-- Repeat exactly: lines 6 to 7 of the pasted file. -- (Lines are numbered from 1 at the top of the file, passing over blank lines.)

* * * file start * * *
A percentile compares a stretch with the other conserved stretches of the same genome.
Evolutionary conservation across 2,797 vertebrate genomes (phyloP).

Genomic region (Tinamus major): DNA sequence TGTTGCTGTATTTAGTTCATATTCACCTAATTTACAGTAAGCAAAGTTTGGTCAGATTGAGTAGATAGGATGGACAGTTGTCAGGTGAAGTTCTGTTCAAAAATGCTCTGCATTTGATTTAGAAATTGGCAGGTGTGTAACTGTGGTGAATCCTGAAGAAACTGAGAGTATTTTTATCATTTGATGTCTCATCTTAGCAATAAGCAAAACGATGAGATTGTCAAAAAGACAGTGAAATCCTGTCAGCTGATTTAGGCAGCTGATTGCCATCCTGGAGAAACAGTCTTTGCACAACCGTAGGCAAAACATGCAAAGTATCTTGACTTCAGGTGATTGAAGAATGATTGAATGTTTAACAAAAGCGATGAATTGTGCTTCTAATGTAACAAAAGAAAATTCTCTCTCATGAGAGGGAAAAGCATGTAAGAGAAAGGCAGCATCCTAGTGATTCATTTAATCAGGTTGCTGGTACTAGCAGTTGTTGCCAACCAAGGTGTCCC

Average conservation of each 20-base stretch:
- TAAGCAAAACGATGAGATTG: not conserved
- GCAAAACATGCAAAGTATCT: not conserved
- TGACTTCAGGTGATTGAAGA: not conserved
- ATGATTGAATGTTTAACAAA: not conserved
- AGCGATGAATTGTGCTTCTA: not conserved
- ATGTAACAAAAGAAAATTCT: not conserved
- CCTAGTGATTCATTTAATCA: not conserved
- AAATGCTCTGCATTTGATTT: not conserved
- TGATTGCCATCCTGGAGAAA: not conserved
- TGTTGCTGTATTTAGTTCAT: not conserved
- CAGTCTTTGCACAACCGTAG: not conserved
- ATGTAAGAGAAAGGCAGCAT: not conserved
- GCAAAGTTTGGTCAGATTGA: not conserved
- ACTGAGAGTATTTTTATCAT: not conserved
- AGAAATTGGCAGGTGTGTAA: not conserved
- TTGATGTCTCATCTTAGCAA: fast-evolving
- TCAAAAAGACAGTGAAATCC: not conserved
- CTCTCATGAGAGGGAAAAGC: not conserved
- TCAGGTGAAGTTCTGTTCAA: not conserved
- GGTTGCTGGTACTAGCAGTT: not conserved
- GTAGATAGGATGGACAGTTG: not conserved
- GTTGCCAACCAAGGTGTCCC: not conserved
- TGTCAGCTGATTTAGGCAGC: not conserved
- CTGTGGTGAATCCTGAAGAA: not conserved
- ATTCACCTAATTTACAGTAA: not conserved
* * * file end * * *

- GCAAAACATGCAAAGTATCT: not conserved
- TGACTTCAGGTGATTGAAGA: not conserved